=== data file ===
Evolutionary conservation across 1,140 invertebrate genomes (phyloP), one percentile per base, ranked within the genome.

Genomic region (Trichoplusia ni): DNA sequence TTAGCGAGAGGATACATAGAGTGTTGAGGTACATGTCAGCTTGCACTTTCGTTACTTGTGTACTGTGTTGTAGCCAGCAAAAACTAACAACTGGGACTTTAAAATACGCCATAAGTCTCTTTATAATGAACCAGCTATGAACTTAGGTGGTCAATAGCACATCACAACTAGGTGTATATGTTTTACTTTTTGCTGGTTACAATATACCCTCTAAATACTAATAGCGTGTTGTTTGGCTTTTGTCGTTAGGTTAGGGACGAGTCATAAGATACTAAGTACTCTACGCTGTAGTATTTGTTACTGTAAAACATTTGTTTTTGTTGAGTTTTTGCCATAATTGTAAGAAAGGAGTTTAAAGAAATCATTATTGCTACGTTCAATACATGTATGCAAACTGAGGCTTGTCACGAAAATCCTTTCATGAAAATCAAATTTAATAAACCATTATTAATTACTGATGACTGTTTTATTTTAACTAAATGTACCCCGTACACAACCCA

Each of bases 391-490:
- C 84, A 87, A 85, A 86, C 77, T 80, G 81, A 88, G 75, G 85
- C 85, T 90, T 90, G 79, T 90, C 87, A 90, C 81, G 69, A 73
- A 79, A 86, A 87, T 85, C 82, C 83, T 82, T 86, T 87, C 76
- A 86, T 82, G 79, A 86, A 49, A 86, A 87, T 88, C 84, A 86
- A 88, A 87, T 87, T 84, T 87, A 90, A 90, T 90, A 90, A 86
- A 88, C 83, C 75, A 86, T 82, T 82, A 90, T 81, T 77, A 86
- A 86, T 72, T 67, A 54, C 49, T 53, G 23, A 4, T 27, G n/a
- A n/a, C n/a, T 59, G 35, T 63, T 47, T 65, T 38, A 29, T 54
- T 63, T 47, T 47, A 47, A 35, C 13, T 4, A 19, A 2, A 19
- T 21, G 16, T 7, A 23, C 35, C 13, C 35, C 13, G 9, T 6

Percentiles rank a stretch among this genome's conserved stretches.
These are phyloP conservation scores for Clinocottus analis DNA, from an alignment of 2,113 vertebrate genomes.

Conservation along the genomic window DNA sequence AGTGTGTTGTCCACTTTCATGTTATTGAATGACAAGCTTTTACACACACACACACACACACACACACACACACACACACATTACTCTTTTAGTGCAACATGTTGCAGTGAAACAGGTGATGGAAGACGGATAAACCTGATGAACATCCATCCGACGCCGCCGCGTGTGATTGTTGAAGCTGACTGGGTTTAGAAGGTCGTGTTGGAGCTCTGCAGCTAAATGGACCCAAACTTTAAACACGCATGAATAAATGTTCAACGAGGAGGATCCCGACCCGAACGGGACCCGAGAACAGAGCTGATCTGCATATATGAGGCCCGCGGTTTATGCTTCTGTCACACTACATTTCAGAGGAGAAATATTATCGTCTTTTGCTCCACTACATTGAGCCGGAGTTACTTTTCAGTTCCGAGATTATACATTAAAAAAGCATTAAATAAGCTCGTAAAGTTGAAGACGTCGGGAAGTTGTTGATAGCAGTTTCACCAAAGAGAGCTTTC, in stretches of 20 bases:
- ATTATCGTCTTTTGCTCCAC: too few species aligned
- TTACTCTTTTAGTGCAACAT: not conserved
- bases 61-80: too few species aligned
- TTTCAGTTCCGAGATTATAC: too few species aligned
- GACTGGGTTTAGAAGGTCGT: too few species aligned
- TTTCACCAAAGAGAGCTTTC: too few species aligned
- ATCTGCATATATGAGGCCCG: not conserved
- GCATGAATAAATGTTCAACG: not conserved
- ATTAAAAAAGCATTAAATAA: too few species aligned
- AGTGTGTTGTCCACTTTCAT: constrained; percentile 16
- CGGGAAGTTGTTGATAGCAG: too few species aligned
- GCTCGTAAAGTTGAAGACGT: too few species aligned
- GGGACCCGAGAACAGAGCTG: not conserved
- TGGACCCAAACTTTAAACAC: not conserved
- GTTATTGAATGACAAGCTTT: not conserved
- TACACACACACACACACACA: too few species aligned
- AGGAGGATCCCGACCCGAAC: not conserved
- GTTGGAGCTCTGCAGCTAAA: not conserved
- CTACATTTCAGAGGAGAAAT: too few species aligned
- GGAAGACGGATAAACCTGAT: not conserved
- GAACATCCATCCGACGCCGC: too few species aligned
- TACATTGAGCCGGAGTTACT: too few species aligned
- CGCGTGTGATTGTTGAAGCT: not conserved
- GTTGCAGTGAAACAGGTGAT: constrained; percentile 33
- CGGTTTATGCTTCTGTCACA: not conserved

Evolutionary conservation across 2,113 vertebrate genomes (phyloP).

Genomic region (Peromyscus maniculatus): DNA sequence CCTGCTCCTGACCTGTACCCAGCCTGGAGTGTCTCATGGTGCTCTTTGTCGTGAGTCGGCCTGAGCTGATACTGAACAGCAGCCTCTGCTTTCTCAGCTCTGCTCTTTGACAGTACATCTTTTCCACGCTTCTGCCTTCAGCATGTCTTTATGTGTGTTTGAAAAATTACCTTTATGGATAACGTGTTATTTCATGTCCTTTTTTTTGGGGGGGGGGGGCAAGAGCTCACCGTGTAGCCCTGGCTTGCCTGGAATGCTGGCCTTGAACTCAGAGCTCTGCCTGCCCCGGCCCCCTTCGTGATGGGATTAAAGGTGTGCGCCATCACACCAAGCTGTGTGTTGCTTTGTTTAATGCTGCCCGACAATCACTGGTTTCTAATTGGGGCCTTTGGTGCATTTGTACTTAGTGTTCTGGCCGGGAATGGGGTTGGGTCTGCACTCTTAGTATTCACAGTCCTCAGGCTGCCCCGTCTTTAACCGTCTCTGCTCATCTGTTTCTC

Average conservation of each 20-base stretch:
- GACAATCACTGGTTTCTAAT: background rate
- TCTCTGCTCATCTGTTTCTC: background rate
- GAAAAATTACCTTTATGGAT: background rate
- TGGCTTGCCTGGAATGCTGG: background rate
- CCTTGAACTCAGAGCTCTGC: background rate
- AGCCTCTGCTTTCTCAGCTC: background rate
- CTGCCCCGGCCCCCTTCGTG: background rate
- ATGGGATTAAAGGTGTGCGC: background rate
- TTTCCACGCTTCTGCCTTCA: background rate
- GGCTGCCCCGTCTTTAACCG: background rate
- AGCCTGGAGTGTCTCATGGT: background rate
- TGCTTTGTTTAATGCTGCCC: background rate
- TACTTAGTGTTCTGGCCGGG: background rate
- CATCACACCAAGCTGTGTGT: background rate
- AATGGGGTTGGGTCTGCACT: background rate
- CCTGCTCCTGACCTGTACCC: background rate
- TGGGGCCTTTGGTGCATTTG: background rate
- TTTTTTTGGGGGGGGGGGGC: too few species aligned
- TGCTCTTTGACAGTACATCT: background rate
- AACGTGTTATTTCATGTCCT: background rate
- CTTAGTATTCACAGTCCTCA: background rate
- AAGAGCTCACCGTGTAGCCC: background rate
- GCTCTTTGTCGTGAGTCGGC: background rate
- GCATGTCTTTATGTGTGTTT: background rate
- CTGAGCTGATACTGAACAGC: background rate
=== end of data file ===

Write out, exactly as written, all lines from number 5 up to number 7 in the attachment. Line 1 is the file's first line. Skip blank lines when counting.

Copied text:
- C 85, T 90, T 90, G 79, T 90, C 87, A 90, C 81, G 69, A 73
- A 79, A 86, A 87, T 85, C 82, C 83, T 82, T 86, T 87, C 76
- A 86, T 82, G 79, A 86, A 49, A 86, A 87, T 88, C 84, A 86